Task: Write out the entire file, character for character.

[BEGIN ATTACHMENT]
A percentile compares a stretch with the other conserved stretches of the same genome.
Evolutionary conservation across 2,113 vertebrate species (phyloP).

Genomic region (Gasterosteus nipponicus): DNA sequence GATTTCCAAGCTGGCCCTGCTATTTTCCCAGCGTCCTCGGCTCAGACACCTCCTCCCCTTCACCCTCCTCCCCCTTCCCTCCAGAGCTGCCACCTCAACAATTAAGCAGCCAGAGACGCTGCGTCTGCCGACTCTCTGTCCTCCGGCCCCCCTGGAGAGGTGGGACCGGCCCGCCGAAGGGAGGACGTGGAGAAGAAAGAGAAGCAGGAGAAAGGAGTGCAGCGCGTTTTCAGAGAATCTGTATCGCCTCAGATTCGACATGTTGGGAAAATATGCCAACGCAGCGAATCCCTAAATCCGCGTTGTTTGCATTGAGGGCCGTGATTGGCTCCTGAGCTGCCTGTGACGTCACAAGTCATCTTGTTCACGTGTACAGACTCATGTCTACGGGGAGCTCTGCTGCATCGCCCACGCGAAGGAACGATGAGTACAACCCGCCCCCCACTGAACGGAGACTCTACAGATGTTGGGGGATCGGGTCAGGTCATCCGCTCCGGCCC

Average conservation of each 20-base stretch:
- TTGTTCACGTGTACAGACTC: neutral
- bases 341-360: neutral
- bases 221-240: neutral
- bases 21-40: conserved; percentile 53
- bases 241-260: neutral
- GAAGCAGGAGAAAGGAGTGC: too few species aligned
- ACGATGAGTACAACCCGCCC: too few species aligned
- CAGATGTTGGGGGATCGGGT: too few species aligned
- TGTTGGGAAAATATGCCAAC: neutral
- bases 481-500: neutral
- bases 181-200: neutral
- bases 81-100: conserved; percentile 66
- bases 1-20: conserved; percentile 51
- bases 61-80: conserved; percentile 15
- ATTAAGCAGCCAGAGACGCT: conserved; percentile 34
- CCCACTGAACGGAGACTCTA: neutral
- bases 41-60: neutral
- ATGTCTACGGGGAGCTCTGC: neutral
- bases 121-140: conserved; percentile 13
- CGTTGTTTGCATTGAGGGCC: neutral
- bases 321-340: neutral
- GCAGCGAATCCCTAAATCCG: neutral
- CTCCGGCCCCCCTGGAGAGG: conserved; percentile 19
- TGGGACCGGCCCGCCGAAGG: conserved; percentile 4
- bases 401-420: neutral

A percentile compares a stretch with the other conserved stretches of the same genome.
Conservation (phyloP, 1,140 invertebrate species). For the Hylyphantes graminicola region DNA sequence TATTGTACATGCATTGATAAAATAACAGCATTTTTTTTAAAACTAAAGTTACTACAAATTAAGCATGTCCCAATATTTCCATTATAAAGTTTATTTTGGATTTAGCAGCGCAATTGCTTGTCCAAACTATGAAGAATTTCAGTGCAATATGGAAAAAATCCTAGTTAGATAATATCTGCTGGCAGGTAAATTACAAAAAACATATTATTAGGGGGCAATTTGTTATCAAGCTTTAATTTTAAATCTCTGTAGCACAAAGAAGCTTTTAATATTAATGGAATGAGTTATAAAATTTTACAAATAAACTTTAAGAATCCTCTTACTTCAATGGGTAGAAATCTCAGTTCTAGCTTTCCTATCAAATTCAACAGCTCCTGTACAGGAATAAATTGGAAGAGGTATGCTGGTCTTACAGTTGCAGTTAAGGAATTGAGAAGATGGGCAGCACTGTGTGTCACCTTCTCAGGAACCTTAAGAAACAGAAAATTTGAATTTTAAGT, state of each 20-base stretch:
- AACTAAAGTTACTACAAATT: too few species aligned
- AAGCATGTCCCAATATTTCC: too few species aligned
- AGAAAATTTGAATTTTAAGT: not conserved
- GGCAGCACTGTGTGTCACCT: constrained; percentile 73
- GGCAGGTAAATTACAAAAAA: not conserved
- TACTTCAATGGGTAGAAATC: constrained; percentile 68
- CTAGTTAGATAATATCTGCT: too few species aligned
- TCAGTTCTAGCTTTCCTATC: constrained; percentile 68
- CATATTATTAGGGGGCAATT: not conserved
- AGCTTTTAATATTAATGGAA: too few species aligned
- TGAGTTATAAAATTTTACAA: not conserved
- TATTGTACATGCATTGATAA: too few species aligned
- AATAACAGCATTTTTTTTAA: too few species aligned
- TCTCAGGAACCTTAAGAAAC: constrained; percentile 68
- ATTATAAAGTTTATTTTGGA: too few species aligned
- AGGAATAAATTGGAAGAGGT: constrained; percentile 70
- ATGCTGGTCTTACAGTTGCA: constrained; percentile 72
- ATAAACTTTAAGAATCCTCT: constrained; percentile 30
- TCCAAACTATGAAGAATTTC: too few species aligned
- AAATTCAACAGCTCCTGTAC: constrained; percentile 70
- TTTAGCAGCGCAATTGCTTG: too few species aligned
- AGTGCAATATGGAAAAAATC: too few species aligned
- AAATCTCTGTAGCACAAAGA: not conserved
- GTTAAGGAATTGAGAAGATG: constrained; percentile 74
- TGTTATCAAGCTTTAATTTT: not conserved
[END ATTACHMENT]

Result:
A percentile compares a stretch with the other conserved stretches of the same genome.
Evolutionary conservation across 2,113 vertebrate species (phyloP).

Genomic region (Gasterosteus nipponicus): DNA sequence GATTTCCAAGCTGGCCCTGCTATTTTCCCAGCGTCCTCGGCTCAGACACCTCCTCCCCTTCACCCTCCTCCCCCTTCCCTCCAGAGCTGCCACCTCAACAATTAAGCAGCCAGAGACGCTGCGTCTGCCGACTCTCTGTCCTCCGGCCCCCCTGGAGAGGTGGGACCGGCCCGCCGAAGGGAGGACGTGGAGAAGAAAGAGAAGCAGGAGAAAGGAGTGCAGCGCGTTTTCAGAGAATCTGTATCGCCTCAGATTCGACATGTTGGGAAAATATGCCAACGCAGCGAATCCCTAAATCCGCGTTGTTTGCATTGAGGGCCGTGATTGGCTCCTGAGCTGCCTGTGACGTCACAAGTCATCTTGTTCACGTGTACAGACTCATGTCTACGGGGAGCTCTGCTGCATCGCCCACGCGAAGGAACGATGAGTACAACCCGCCCCCCACTGAACGGAGACTCTACAGATGTTGGGGGATCGGGTCAGGTCATCCGCTCCGGCCC

Average conservation of each 20-base stretch:
- TTGTTCACGTGTACAGACTC: neutral
- bases 341-360: neutral
- bases 221-240: neutral
- bases 21-40: conserved; percentile 53
- bases 241-260: neutral
- GAAGCAGGAGAAAGGAGTGC: too few species aligned
- ACGATGAGTACAACCCGCCC: too few species aligned
- CAGATGTTGGGGGATCGGGT: too few species aligned
- TGTTGGGAAAATATGCCAAC: neutral
- bases 481-500: neutral
- bases 181-200: neutral
- bases 81-100: conserved; percentile 66
- bases 1-20: conserved; percentile 51
- bases 61-80: conserved; percentile 15
- ATTAAGCAGCCAGAGACGCT: conserved; percentile 34
- CCCACTGAACGGAGACTCTA: neutral
- bases 41-60: neutral
- ATGTCTACGGGGAGCTCTGC: neutral
- bases 121-140: conserved; percentile 13
- CGTTGTTTGCATTGAGGGCC: neutral
- bases 321-340: neutral
- GCAGCGAATCCCTAAATCCG: neutral
- CTCCGGCCCCCCTGGAGAGG: conserved; percentile 19
- TGGGACCGGCCCGCCGAAGG: conserved; percentile 4
- bases 401-420: neutral

A percentile compares a stretch with the other conserved stretches of the same genome.
Conservation (phyloP, 1,140 invertebrate species). For the Hylyphantes graminicola region DNA sequence TATTGTACATGCATTGATAAAATAACAGCATTTTTTTTAAAACTAAAGTTACTACAAATTAAGCATGTCCCAATATTTCCATTATAAAGTTTATTTTGGATTTAGCAGCGCAATTGCTTGTCCAAACTATGAAGAATTTCAGTGCAATATGGAAAAAATCCTAGTTAGATAATATCTGCTGGCAGGTAAATTACAAAAAACATATTATTAGGGGGCAATTTGTTATCAAGCTTTAATTTTAAATCTCTGTAGCACAAAGAAGCTTTTAATATTAATGGAATGAGTTATAAAATTTTACAAATAAACTTTAAGAATCCTCTTACTTCAATGGGTAGAAATCTCAGTTCTAGCTTTCCTATCAAATTCAACAGCTCCTGTACAGGAATAAATTGGAAGAGGTATGCTGGTCTTACAGTTGCAGTTAAGGAATTGAGAAGATGGGCAGCACTGTGTGTCACCTTCTCAGGAACCTTAAGAAACAGAAAATTTGAATTTTAAGT, state of each 20-base stretch:
- AACTAAAGTTACTACAAATT: too few species aligned
- AAGCATGTCCCAATATTTCC: too few species aligned
- AGAAAATTTGAATTTTAAGT: not conserved
- GGCAGCACTGTGTGTCACCT: constrained; percentile 73
- GGCAGGTAAATTACAAAAAA: not conserved
- TACTTCAATGGGTAGAAATC: constrained; percentile 68
- CTAGTTAGATAATATCTGCT: too few species aligned
- TCAGTTCTAGCTTTCCTATC: constrained; percentile 68
- CATATTATTAGGGGGCAATT: not conserved
- AGCTTTTAATATTAATGGAA: too few species aligned
- TGAGTTATAAAATTTTACAA: not conserved
- TATTGTACATGCATTGATAA: too few species aligned
- AATAACAGCATTTTTTTTAA: too few species aligned
- TCTCAGGAACCTTAAGAAAC: constrained; percentile 68
- ATTATAAAGTTTATTTTGGA: too few species aligned
- AGGAATAAATTGGAAGAGGT: constrained; percentile 70
- ATGCTGGTCTTACAGTTGCA: constrained; percentile 72
- ATAAACTTTAAGAATCCTCT: constrained; percentile 30
- TCCAAACTATGAAGAATTTC: too few species aligned
- AAATTCAACAGCTCCTGTAC: constrained; percentile 70
- TTTAGCAGCGCAATTGCTTG: too few species aligned
- AGTGCAATATGGAAAAAATC: too few species aligned
- AAATCTCTGTAGCACAAAGA: not conserved
- GTTAAGGAATTGAGAAGATG: constrained; percentile 74
- TGTTATCAAGCTTTAATTTT: not conserved